In the 1960s Barnett Rosenberg and co-workers suggested that melanin is a naturally occurring organic semiconductor. The semiconductor hypothesis seemed to be confirmed in the early 1970s when John McGinness and collaborators made an electrical switch from melanin. This switch is just like the millions of tiny switches that form the basis of every digital device, such as computers or smart phones. McGinness’ celebrated device, which is now housed at the Smithsonian Institute, was the first example of an organic electronic device.

In the late 1970s Alan Heeger, Alan MacDiarmid and Hideki Shirakawa found that another organic material, polyacetylene, is a semiconductor with a high conductivity. This paved the way for a massive growth in research into organic electronics. Recently the first organic electronic devices have reached the consumer market – most notably in low power displays for mobile phones. In 2000 Heeger, MacDiarmid and Shirakawa were awarded the Nobel Prize in chemistry for their contributions to this field.

Nevertheless, several problems lingered with the theory that melanin is a semiconductor. In a semiconductor, electrons move according to the rules of quantum mechanics, and this quantum transport can be characterised by a single energy scale known as the “band gap”, which describes how hard it is to move an electron. Importantly, if melanin is a semiconductor then photons whose frequency is less than its band gap will not be absorbed. By measuring the absorption of light with different frequencies, one should be able to determine what the band gap is.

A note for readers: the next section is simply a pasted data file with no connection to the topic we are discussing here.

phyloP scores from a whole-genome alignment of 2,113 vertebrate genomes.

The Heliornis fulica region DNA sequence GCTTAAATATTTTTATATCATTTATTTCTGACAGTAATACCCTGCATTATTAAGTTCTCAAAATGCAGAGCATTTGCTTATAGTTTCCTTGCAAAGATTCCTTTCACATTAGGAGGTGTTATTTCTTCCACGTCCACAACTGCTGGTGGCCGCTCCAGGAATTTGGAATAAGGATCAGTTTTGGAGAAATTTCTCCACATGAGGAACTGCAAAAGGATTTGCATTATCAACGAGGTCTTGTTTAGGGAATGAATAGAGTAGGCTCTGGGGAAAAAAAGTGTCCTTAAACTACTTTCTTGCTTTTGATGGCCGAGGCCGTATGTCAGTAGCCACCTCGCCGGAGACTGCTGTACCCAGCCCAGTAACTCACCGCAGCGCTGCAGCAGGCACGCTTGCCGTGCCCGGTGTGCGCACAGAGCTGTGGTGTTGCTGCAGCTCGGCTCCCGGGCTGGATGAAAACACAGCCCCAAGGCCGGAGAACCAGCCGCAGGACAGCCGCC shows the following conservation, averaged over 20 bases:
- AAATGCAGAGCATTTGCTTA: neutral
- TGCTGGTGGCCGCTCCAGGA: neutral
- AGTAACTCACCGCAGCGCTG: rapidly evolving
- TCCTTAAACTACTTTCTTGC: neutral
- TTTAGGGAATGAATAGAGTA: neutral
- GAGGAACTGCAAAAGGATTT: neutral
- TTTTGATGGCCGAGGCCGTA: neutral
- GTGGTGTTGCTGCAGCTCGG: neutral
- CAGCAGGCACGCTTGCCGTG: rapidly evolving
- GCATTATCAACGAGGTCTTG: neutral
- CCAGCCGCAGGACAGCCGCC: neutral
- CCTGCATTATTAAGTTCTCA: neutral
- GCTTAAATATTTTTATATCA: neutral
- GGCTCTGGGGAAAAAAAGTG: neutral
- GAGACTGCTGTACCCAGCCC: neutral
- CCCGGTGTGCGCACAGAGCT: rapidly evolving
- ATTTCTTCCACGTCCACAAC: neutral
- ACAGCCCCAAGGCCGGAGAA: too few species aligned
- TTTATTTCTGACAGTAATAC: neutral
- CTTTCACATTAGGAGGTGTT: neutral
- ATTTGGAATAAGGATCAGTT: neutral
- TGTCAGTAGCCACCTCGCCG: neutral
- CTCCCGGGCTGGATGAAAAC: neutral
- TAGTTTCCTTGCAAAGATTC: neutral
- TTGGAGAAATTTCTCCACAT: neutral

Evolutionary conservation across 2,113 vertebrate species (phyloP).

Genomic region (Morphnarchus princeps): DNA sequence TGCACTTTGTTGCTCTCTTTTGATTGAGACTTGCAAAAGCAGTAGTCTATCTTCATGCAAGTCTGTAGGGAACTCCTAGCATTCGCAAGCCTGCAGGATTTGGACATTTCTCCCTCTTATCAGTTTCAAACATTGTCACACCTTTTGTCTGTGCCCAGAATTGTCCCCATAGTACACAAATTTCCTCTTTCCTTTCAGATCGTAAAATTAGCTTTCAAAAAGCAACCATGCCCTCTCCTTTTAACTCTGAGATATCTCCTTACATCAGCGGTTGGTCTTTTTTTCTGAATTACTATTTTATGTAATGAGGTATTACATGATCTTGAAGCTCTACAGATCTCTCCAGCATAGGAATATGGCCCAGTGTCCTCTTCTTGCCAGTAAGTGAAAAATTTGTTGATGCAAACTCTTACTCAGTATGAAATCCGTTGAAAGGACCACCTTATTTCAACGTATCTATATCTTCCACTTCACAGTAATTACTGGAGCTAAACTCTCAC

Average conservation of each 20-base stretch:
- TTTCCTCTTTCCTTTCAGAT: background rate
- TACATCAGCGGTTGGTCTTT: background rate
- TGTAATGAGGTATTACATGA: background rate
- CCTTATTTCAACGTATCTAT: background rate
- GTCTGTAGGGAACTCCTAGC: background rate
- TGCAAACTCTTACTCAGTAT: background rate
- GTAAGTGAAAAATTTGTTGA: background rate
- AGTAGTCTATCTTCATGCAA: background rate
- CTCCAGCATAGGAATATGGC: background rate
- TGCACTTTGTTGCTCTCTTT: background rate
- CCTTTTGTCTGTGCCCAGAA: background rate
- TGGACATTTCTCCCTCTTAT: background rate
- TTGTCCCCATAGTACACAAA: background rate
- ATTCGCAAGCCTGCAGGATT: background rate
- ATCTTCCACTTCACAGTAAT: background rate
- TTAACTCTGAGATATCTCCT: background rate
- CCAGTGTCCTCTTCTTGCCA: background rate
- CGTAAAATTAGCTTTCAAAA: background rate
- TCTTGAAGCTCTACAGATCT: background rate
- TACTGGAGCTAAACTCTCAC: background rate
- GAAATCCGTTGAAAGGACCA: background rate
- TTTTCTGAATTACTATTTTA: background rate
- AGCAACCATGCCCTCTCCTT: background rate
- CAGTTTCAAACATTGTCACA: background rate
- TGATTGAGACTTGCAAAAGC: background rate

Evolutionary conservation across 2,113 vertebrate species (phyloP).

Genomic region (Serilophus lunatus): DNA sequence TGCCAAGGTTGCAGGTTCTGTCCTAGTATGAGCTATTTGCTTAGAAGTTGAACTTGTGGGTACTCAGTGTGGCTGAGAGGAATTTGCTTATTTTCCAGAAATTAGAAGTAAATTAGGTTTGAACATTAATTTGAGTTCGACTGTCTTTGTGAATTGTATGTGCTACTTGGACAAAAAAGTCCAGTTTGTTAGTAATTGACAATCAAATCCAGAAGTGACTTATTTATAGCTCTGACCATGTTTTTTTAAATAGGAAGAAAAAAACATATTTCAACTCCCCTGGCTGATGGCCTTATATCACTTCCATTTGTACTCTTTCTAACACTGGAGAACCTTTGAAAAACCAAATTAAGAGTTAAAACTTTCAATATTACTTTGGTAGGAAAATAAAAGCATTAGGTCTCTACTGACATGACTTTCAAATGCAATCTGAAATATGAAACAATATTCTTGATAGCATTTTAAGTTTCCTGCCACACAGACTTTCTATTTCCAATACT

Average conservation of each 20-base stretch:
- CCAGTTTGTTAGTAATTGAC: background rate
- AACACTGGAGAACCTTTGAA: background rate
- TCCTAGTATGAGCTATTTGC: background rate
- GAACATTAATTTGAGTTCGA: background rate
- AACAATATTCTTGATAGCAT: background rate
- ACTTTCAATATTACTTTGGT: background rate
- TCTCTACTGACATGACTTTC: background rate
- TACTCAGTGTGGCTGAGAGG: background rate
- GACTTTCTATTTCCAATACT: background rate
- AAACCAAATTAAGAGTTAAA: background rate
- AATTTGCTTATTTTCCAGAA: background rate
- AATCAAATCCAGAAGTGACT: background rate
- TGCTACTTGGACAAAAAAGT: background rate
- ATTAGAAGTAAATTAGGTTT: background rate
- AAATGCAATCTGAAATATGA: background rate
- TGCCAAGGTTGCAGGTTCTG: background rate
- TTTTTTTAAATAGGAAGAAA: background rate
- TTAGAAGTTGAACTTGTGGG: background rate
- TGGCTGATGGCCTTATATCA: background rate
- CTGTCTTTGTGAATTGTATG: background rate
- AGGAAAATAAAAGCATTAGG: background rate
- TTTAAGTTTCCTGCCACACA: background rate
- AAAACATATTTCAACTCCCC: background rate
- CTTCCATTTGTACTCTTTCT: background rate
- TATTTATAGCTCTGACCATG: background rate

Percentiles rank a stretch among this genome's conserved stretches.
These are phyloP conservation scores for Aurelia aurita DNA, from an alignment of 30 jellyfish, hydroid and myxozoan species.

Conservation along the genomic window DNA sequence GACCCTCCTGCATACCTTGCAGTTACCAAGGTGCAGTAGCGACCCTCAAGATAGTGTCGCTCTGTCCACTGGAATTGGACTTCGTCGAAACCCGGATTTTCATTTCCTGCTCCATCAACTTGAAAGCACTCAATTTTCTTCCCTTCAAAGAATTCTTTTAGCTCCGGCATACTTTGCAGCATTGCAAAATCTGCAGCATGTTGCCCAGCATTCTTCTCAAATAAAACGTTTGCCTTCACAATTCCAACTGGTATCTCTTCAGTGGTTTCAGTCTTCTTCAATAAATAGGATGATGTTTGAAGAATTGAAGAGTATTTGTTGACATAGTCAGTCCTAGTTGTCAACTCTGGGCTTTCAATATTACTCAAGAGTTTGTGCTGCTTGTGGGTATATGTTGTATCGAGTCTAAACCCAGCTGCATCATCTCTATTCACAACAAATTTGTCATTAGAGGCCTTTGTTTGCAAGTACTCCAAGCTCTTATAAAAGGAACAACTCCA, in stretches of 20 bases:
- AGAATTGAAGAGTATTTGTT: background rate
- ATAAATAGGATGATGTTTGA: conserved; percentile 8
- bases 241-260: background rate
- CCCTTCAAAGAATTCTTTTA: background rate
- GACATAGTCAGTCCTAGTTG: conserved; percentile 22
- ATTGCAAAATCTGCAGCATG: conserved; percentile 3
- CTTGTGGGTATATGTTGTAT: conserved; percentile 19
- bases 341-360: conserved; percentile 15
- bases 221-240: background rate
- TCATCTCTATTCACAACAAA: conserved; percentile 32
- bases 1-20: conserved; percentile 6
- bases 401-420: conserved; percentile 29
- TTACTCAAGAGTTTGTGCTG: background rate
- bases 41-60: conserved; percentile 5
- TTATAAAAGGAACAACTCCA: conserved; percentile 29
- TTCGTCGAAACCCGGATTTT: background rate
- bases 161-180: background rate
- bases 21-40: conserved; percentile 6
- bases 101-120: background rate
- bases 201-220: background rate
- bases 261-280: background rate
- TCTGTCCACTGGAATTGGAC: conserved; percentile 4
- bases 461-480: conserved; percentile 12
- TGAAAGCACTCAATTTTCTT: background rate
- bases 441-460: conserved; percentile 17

This is important, as the band gap is a key parameter required to understand how a semiconductor conducts electricity. But despite many attempts, no one has ever managed to see the band gap in melanin.

The Structure Problem

Another major problem in the field was the structure of melanin. Biological materials typically rely on a carefully controlled structure to achieve the tasks that they have evolved for. Indeed, some diseases, such as “mad cow” disease, are caused when biomolecules fold in the wrong way. Therefore understanding a material’s structure is an important first step in understanding its properties and, from there, its biological function.

A great deal of effort around the world has gone into discovering the structure of melanin. While the basic building blocks of melanin have been known for decades, no clear understanding of how they fit together has emerged.

In 2006 my collaborators and I realised that we could solve both these problems by introducing one simple idea: that melanin does not have a structure. Instead it is just a mess of different chemicals. This would clearly explain why no one had been able to determine the structure but it also explains why melanin absorbs light of different colours (or frequencies) so well.

Each different molecule absorbs light of certain colours well, but these colours will be different for different molecules, so as a collection they will absorb light of all colours. All chemists know that everything you make is brown before you purify it. Nature has just taken advantage of this to make a very low cost sunscreen!